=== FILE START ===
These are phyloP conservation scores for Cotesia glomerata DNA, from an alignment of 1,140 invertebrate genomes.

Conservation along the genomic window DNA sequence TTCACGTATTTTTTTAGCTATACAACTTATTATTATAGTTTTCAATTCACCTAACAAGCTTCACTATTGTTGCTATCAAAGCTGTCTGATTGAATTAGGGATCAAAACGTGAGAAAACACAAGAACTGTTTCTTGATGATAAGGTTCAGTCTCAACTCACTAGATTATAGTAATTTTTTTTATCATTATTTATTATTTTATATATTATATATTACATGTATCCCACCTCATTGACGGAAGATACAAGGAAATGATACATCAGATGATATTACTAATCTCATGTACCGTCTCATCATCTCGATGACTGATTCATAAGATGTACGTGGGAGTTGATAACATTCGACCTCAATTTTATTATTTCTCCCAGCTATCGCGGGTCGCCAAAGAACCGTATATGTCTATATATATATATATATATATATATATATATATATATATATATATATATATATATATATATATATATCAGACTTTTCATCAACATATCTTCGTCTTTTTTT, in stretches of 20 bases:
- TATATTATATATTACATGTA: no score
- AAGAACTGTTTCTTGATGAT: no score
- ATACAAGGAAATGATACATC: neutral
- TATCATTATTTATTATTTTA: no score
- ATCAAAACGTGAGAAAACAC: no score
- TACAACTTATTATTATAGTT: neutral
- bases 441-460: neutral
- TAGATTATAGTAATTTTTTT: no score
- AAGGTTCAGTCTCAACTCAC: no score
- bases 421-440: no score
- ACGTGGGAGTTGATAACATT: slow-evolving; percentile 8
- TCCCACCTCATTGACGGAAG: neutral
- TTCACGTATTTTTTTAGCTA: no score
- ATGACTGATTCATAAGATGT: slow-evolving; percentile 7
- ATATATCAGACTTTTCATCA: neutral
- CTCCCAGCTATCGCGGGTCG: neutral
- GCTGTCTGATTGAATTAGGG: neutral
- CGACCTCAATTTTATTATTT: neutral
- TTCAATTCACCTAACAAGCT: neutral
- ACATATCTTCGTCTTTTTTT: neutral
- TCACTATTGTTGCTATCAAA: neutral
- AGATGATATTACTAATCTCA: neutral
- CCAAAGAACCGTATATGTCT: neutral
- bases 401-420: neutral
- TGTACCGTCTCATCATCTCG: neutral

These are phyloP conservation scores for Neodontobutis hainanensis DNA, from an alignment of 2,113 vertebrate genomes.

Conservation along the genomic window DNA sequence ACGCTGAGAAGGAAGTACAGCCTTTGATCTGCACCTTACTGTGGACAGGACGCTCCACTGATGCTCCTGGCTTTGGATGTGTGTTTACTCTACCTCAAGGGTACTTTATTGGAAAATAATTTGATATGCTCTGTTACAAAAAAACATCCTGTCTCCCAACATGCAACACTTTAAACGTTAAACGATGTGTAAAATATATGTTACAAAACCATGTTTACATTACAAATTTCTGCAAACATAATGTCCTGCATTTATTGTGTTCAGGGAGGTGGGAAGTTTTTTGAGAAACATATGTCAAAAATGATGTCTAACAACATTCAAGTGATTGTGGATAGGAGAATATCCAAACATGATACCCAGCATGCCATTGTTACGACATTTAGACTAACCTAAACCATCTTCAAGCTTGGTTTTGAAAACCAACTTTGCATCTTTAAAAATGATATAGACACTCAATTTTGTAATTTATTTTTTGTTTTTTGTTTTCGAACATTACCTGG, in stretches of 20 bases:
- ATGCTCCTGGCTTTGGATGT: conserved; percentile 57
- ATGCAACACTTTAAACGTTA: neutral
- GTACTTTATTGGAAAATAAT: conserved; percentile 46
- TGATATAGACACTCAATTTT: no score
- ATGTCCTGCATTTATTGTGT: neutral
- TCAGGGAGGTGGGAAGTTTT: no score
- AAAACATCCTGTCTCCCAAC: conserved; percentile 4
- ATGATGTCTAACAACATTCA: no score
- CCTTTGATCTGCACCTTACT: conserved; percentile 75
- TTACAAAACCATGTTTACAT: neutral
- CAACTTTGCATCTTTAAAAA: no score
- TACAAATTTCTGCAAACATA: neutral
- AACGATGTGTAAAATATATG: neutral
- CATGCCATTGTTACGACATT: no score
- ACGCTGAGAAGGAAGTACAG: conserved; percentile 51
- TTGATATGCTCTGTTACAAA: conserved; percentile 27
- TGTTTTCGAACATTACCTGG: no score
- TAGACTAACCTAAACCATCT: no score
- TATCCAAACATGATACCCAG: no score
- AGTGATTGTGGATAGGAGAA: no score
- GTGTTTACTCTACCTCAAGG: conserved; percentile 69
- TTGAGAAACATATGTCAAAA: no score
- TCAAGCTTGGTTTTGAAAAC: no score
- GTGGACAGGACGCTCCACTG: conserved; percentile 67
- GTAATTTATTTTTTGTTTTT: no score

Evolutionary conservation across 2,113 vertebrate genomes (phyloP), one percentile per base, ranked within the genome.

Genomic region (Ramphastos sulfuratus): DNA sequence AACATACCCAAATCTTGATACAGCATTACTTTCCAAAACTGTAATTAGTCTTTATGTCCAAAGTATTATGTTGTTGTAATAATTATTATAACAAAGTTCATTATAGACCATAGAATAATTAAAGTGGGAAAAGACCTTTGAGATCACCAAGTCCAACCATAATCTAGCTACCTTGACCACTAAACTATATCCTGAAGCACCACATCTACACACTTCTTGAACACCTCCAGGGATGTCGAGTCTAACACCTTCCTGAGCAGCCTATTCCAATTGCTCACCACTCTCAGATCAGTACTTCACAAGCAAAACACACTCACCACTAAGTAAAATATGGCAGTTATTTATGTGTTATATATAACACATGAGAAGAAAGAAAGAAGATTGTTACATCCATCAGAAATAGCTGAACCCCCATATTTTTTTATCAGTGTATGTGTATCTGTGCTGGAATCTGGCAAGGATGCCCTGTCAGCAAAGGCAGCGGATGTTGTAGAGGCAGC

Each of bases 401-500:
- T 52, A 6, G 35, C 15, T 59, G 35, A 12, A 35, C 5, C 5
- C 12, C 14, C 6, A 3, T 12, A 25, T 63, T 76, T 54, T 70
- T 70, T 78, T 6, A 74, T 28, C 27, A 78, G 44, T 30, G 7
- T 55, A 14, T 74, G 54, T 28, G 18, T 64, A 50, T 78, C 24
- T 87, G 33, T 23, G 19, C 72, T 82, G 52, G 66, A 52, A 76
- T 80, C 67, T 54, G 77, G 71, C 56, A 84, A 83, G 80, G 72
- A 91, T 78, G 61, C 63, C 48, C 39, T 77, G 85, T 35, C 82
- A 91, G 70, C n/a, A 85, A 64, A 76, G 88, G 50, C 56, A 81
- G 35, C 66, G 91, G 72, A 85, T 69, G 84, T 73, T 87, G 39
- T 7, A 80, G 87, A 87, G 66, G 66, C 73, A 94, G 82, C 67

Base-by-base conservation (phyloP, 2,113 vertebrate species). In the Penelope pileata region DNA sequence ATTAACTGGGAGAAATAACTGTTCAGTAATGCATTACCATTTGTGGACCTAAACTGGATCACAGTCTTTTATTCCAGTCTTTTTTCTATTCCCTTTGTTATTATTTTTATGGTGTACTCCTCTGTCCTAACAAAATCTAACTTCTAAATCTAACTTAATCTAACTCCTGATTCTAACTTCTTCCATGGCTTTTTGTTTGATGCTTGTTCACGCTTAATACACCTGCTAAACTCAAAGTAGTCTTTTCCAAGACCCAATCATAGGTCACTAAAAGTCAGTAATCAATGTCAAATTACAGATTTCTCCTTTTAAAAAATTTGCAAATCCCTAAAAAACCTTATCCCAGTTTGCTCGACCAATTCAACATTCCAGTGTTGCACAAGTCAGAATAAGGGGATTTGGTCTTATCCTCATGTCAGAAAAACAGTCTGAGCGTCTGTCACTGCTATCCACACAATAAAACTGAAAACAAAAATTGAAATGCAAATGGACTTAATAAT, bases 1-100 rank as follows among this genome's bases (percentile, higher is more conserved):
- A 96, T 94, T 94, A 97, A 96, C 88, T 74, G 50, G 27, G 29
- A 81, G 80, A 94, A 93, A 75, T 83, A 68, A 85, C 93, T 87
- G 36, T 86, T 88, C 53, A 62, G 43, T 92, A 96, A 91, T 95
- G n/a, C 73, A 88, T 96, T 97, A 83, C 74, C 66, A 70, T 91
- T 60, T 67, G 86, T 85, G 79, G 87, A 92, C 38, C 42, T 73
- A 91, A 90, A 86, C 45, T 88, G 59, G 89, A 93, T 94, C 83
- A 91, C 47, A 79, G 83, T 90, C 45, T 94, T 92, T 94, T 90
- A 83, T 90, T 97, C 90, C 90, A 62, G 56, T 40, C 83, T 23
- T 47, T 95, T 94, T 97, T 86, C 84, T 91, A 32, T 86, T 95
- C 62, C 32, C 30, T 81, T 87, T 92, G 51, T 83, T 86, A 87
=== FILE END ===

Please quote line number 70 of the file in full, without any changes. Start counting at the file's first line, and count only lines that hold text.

- A 81, G 80, A 94, A 93, A 75, T 83, A 68, A 85, C 93, T 87